Fleer may have decided to continue its '61 Baseball Greats set into '62 to devote its time toward signing active baseball players to non-exclusive contracts. Among the players Fleer signed early was Maury Wills, one of the few major leaguers who had not signed with Topps. According to the story, the Topps scouts who went to the Dodgers' 1958 spring training camp felt Wills didn't stand much of a chance of ever making the big leagues and offered a contract to all the minor leaguers there but him. Wills eventually made the Dodgers roster in 1959 and was an immediate base-stealing success. Wills felt that Topps had snubbed him and refused to appear on any of their cards. When Fleer approached Wills and asked him to be a player representative, he agreed. Another player who helped Fleer was Jimmy Piersall; eventually, Fleer had enough players signed to begin the first series of 1963 baseball cards.
1963 Fleer...A short-lived issue.
The '63 Fleer cards were not a huge success at first, but were nicely done. The player picture was nice and large, the photography was tasteful, and having Maury Wills (the '62 National League MVP) in the set was a major boost. Joining Wills in the 66-card set were stars like Roberto Clemente, Carl Yastrzemski, Sandy Koufax, Warren Spahn, Bob Gibson, Brooks Robinson and Willie Mays. Attempting to get around Topps' claim of exclusive use of cards sold with confectionary products, Fleer placed a low-sugar cookie in each pack that was roundly drubbed as tasteless.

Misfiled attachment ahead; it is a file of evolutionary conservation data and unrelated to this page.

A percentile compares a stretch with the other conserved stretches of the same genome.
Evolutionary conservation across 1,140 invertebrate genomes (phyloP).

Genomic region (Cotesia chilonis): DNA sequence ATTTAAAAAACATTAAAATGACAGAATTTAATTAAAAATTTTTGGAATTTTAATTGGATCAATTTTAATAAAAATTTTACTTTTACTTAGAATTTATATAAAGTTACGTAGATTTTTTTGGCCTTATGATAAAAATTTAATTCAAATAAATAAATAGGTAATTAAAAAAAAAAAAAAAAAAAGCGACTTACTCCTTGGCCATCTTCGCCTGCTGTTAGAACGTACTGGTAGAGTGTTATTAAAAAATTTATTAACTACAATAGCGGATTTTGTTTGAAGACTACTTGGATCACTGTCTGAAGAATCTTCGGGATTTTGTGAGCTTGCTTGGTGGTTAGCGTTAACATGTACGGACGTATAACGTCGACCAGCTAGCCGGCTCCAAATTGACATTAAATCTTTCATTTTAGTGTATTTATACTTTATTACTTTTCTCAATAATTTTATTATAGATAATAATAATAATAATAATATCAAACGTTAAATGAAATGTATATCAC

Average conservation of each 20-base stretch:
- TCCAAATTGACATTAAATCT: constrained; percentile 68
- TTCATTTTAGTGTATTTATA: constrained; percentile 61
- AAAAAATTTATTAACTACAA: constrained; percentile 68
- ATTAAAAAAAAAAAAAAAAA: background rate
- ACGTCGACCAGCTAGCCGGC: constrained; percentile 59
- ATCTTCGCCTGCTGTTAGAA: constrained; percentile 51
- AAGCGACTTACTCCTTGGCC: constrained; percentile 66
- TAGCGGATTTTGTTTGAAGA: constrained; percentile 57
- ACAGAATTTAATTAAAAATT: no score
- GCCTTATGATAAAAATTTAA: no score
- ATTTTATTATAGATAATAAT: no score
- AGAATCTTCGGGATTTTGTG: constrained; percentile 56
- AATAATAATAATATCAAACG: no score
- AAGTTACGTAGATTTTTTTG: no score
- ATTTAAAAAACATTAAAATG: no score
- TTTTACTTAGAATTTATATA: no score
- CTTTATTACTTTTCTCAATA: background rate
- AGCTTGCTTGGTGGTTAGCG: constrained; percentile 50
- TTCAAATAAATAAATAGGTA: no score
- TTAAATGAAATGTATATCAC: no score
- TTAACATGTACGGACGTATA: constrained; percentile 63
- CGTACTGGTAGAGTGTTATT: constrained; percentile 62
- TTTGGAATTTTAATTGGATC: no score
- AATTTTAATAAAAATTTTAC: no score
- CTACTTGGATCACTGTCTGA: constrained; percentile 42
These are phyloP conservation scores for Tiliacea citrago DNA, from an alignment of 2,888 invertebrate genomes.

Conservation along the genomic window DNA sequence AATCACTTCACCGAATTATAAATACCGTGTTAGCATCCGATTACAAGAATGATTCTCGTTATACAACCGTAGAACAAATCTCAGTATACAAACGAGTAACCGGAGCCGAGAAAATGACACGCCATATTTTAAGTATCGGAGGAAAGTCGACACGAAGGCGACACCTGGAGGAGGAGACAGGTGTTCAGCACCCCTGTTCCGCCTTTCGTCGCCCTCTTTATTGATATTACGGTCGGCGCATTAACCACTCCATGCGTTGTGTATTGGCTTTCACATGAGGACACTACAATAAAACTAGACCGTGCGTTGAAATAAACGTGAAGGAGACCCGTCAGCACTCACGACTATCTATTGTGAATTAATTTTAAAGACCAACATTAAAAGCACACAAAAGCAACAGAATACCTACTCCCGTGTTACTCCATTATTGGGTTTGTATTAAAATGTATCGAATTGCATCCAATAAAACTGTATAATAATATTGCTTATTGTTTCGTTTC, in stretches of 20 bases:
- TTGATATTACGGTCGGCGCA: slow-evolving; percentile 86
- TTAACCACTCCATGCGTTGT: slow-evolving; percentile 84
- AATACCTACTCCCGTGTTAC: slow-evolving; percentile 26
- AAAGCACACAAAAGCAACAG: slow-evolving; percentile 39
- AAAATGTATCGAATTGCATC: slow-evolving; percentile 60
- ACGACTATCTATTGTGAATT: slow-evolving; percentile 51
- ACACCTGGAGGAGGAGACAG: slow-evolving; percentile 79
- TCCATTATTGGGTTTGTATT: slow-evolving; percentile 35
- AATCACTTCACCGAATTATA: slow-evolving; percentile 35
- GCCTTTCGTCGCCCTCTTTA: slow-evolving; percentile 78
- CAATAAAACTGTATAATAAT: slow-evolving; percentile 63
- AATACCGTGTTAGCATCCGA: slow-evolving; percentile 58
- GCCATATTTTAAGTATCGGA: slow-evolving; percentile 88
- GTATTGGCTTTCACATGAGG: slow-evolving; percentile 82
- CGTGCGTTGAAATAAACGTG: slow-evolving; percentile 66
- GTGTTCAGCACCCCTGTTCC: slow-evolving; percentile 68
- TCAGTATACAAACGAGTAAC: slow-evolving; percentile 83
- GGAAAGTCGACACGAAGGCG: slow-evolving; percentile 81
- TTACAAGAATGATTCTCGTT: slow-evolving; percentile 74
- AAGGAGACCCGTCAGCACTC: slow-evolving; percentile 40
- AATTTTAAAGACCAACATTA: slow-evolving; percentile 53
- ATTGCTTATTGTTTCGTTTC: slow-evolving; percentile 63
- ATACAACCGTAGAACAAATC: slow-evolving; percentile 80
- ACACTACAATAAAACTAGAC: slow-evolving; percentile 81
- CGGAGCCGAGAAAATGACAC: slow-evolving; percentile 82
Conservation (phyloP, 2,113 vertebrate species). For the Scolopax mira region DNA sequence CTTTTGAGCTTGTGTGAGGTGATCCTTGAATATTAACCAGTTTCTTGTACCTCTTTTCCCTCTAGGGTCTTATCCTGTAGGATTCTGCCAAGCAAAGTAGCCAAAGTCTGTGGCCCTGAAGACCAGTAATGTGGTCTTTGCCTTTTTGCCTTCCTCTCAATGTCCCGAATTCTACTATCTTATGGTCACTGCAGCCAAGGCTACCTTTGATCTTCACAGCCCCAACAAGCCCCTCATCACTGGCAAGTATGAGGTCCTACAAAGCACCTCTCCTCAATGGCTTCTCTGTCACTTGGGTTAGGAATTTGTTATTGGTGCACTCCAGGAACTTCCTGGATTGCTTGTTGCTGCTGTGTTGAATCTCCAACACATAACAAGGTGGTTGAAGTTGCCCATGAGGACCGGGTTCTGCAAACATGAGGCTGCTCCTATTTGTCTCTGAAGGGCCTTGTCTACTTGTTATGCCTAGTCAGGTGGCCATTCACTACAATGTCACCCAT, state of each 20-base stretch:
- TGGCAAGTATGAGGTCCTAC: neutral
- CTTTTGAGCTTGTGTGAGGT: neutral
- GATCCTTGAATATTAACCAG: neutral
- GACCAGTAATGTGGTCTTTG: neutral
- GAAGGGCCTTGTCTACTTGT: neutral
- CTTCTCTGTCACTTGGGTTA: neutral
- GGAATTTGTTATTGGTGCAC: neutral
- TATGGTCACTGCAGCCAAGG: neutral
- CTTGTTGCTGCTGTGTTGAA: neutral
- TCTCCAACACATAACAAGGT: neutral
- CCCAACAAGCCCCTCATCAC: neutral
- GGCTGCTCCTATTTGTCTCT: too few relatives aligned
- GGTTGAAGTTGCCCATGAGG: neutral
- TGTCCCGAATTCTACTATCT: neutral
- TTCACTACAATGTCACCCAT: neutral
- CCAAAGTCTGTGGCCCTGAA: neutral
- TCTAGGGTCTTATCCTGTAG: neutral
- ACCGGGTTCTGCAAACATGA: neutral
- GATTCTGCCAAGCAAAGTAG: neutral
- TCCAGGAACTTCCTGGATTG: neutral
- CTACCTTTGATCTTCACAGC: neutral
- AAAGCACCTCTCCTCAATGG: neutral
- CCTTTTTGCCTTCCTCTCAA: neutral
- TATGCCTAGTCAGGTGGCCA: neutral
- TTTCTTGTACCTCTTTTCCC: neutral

Fleer planned to release more series, but was stopped when Topps sued Fleer for violation of its exclusive player contracts. The courts ruled in Topps' favor, stating that Fleer's cookie -- Topps' lawyers referred to it as a "dog biscuit" -- was still an infringement, even if it wasn't a confectionary item. After the ruling, Topps stood as the sole manufacturer of cards that could be released in inexpensive wrapped packages.
As a result, the 66 cards released by Fleer in '63 would constitute a complete set. Towards the end of the printing run, Fleer would issue an unnumbered checklist to distribute in packs. To make room on the printing sheet, Fleer replaced the card of Joe Adcock. Both the checklist card and the Adcock card have higher values because of their relative scarcity.
(Discussion on this card was not allowed on PSA's message boards because the censor flagged the last name as offensive.)
After the '63 Fleer AFL football set, Topps gave Fleer another headache. When their rights to issue NFL cards were lost to the Philadelphia Gum Company, Topps secured the right to make cards of AFL players and left Fleer out in the cold as far as football cards went. Fleer missed out on printing the rookie cards of guys like Joe Namath, Len Dawson, Daryle Lamonica and Fred Biletnikoff. They got back into the football card market again in 1976 when they started a 13-year run of "Fleer Action" football cards that showed an entire team in both offensive and defensive formation. Despite being shut out of the card market, Fleer still issued non-sports sets through the 1960s, including "Gomer Pyle, USMC," "McHale's Navy" and "The Three Stooges."